Preferably also, step e) further comprises the sub-steps of i) heating the upper and lower mold cavities 55 a and 55 b; ii) positioning the upper and lower sets of wetted rovings 59 and 61; iii) holding the upper and lower sets of wetted rovings 59 and 61; iv) pulling the upper and lower sets of wetted rovings 59 and 61 across the mold cavities 55 a and 55 b; v) clamping the lower set of wetted rovings 61 onto the lower mold cavity 55 b; and vi) supporting the upper set of wetted rovings 59 between the mold cavities 55 a and 55 b. This is done with the final alignment guides 95, holding station 105, puller 107, clamps 111, and supports 109 shown in FIGS. 2, 3, and 4.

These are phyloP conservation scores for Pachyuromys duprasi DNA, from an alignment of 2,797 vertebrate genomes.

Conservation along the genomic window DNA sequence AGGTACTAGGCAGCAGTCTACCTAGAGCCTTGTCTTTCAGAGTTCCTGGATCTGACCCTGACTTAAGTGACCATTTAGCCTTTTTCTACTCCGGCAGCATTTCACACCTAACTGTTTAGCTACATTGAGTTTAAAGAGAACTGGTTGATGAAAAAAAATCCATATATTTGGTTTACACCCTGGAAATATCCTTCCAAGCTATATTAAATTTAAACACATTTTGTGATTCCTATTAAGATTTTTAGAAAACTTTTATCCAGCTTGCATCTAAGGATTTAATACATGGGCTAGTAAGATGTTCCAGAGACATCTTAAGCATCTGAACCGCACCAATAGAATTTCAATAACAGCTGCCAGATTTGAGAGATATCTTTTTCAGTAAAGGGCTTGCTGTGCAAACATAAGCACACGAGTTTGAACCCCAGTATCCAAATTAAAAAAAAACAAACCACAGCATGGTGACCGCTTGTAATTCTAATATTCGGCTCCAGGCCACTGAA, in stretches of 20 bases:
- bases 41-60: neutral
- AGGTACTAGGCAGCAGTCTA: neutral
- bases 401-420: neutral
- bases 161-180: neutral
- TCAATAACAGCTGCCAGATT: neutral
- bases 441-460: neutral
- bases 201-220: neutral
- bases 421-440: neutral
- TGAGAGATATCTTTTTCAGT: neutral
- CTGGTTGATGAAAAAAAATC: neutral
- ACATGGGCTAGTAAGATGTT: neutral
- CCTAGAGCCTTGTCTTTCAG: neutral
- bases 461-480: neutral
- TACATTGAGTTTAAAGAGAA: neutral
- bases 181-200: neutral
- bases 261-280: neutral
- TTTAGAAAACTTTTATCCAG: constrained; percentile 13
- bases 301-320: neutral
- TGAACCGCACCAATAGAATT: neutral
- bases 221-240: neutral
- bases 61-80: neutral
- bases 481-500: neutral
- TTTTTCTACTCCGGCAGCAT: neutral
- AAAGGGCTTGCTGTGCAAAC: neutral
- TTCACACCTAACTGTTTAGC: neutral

After a core 37 has been inserted in the lower mold cavity 55 b, step g) of the double pressing process preferably comprises the sub-steps of i) closing the upper mold cavity 55 a onto the lower mold cavity 55 b; ii) pressing the upper and lower set of wetted rovings 59 and 61 against the core 37 so as to mold them on the same; and iii) using heat and pressure provided by mold cavities 55 a and 55 b to cure sets of wetted rovings 59 and 61 onto the core 37. This is done using the hydraulic system 117 and mold cavities 55 a and 55 b shown in FIGS. 2, 3, and 4. Preferably also, step g) of the process further includes the step of pressing the graphite rovings 43 a longitudinally onto the center of each opposite surface 39 of the core 37 and pressing the fiberglass rovings 43 b onto the edges of the surfaces 39, as shown in FIG. 16, in order to obtain the hockey stick shaft 35 shown in FIG. 20. Finally, step h) of the process further comprises the sub-steps of i) allowing the linear product 35 to cool off; and ii) ejecting the linear product 35.